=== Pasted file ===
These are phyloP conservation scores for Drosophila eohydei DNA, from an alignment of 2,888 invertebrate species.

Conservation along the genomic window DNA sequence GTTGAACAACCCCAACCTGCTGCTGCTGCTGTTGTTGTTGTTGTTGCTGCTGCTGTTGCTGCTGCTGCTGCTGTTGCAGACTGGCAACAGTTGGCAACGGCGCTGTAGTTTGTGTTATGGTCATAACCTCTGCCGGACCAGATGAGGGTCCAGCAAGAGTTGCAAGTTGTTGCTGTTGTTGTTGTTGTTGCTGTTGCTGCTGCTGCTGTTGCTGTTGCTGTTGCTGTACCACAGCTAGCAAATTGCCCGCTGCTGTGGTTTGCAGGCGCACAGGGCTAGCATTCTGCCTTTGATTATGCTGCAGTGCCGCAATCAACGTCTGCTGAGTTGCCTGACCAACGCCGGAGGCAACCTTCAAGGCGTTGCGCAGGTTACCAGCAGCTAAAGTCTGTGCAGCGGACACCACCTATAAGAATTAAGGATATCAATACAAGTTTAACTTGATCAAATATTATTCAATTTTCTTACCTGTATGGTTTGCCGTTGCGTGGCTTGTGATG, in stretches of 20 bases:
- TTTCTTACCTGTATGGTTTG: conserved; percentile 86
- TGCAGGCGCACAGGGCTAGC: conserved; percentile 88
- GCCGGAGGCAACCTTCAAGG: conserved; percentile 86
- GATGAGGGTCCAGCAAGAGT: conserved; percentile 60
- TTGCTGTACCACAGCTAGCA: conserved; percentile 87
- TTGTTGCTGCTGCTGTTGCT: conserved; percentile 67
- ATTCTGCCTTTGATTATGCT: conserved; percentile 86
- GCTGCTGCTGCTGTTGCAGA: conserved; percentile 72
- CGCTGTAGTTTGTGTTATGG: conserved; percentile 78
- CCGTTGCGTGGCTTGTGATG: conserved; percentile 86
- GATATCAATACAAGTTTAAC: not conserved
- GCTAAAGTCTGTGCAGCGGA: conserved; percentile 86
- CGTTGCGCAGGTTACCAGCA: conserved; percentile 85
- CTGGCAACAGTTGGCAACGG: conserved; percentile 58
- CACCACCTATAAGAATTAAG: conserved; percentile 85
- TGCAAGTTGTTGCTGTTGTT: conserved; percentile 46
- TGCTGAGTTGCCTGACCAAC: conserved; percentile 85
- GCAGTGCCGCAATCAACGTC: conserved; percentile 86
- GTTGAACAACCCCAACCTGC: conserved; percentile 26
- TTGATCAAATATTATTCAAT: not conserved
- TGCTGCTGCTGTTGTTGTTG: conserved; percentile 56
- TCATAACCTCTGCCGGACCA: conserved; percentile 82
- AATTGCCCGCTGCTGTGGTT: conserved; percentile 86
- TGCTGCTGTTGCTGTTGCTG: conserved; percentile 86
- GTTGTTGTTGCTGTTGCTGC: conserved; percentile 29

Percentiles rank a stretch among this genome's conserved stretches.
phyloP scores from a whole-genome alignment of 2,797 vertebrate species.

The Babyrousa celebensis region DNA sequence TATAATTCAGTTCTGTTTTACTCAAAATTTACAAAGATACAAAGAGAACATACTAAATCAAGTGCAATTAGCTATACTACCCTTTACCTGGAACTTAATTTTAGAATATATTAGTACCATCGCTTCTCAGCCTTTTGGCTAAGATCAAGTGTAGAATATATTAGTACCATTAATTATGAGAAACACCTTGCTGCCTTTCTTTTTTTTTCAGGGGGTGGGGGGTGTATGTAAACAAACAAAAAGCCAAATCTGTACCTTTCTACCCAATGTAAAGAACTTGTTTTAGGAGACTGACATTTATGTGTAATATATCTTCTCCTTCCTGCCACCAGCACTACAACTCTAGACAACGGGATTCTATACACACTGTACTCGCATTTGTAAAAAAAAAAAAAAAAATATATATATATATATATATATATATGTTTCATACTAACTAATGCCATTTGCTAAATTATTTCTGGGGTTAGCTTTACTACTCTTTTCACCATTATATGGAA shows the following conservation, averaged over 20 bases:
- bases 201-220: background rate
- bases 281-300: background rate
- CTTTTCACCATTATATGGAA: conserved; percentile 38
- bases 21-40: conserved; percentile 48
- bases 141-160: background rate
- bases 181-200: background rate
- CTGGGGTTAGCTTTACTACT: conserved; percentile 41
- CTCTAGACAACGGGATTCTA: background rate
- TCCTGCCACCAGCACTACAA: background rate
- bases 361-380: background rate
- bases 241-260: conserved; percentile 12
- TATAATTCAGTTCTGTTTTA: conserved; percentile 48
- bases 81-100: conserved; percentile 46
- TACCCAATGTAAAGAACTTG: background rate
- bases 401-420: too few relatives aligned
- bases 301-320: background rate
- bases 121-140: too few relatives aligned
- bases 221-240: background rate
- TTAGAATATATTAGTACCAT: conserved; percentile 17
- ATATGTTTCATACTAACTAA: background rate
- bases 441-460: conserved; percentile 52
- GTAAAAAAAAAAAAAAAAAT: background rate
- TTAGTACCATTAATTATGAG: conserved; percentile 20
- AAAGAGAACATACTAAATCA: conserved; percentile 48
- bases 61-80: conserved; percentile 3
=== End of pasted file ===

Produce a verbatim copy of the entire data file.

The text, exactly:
These are phyloP conservation scores for Drosophila eohydei DNA, from an alignment of 2,888 invertebrate species.

Conservation along the genomic window DNA sequence GTTGAACAACCCCAACCTGCTGCTGCTGCTGTTGTTGTTGTTGTTGCTGCTGCTGTTGCTGCTGCTGCTGCTGTTGCAGACTGGCAACAGTTGGCAACGGCGCTGTAGTTTGTGTTATGGTCATAACCTCTGCCGGACCAGATGAGGGTCCAGCAAGAGTTGCAAGTTGTTGCTGTTGTTGTTGTTGTTGCTGTTGCTGCTGCTGCTGTTGCTGTTGCTGTTGCTGTACCACAGCTAGCAAATTGCCCGCTGCTGTGGTTTGCAGGCGCACAGGGCTAGCATTCTGCCTTTGATTATGCTGCAGTGCCGCAATCAACGTCTGCTGAGTTGCCTGACCAACGCCGGAGGCAACCTTCAAGGCGTTGCGCAGGTTACCAGCAGCTAAAGTCTGTGCAGCGGACACCACCTATAAGAATTAAGGATATCAATACAAGTTTAACTTGATCAAATATTATTCAATTTTCTTACCTGTATGGTTTGCCGTTGCGTGGCTTGTGATG, in stretches of 20 bases:
- TTTCTTACCTGTATGGTTTG: conserved; percentile 86
- TGCAGGCGCACAGGGCTAGC: conserved; percentile 88
- GCCGGAGGCAACCTTCAAGG: conserved; percentile 86
- GATGAGGGTCCAGCAAGAGT: conserved; percentile 60
- TTGCTGTACCACAGCTAGCA: conserved; percentile 87
- TTGTTGCTGCTGCTGTTGCT: conserved; percentile 67
- ATTCTGCCTTTGATTATGCT: conserved; percentile 86
- GCTGCTGCTGCTGTTGCAGA: conserved; percentile 72
- CGCTGTAGTTTGTGTTATGG: conserved; percentile 78
- CCGTTGCGTGGCTTGTGATG: conserved; percentile 86
- GATATCAATACAAGTTTAAC: not conserved
- GCTAAAGTCTGTGCAGCGGA: conserved; percentile 86
- CGTTGCGCAGGTTACCAGCA: conserved; percentile 85
- CTGGCAACAGTTGGCAACGG: conserved; percentile 58
- CACCACCTATAAGAATTAAG: conserved; percentile 85
- TGCAAGTTGTTGCTGTTGTT: conserved; percentile 46
- TGCTGAGTTGCCTGACCAAC: conserved; percentile 85
- GCAGTGCCGCAATCAACGTC: conserved; percentile 86
- GTTGAACAACCCCAACCTGC: conserved; percentile 26
- TTGATCAAATATTATTCAAT: not conserved
- TGCTGCTGCTGTTGTTGTTG: conserved; percentile 56
- TCATAACCTCTGCCGGACCA: conserved; percentile 82
- AATTGCCCGCTGCTGTGGTT: conserved; percentile 86
- TGCTGCTGTTGCTGTTGCTG: conserved; percentile 86
- GTTGTTGTTGCTGTTGCTGC: conserved; percentile 29

Percentiles rank a stretch among this genome's conserved stretches.
phyloP scores from a whole-genome alignment of 2,797 vertebrate species.

The Babyrousa celebensis region DNA sequence TATAATTCAGTTCTGTTTTACTCAAAATTTACAAAGATACAAAGAGAACATACTAAATCAAGTGCAATTAGCTATACTACCCTTTACCTGGAACTTAATTTTAGAATATATTAGTACCATCGCTTCTCAGCCTTTTGGCTAAGATCAAGTGTAGAATATATTAGTACCATTAATTATGAGAAACACCTTGCTGCCTTTCTTTTTTTTTCAGGGGGTGGGGGGTGTATGTAAACAAACAAAAAGCCAAATCTGTACCTTTCTACCCAATGTAAAGAACTTGTTTTAGGAGACTGACATTTATGTGTAATATATCTTCTCCTTCCTGCCACCAGCACTACAACTCTAGACAACGGGATTCTATACACACTGTACTCGCATTTGTAAAAAAAAAAAAAAAAATATATATATATATATATATATATATGTTTCATACTAACTAATGCCATTTGCTAAATTATTTCTGGGGTTAGCTTTACTACTCTTTTCACCATTATATGGAA shows the following conservation, averaged over 20 bases:
- bases 201-220: background rate
- bases 281-300: background rate
- CTTTTCACCATTATATGGAA: conserved; percentile 38
- bases 21-40: conserved; percentile 48
- bases 141-160: background rate
- bases 181-200: background rate
- CTGGGGTTAGCTTTACTACT: conserved; percentile 41
- CTCTAGACAACGGGATTCTA: background rate
- TCCTGCCACCAGCACTACAA: background rate
- bases 361-380: background rate
- bases 241-260: conserved; percentile 12
- TATAATTCAGTTCTGTTTTA: conserved; percentile 48
- bases 81-100: conserved; percentile 46
- TACCCAATGTAAAGAACTTG: background rate
- bases 401-420: too few relatives aligned
- bases 301-320: background rate
- bases 121-140: too few relatives aligned
- bases 221-240: background rate
- TTAGAATATATTAGTACCAT: conserved; percentile 17
- ATATGTTTCATACTAACTAA: background rate
- bases 441-460: conserved; percentile 52
- GTAAAAAAAAAAAAAAAAAT: background rate
- TTAGTACCATTAATTATGAG: conserved; percentile 20
- AAAGAGAACATACTAAATCA: conserved; percentile 48
- bases 61-80: conserved; percentile 3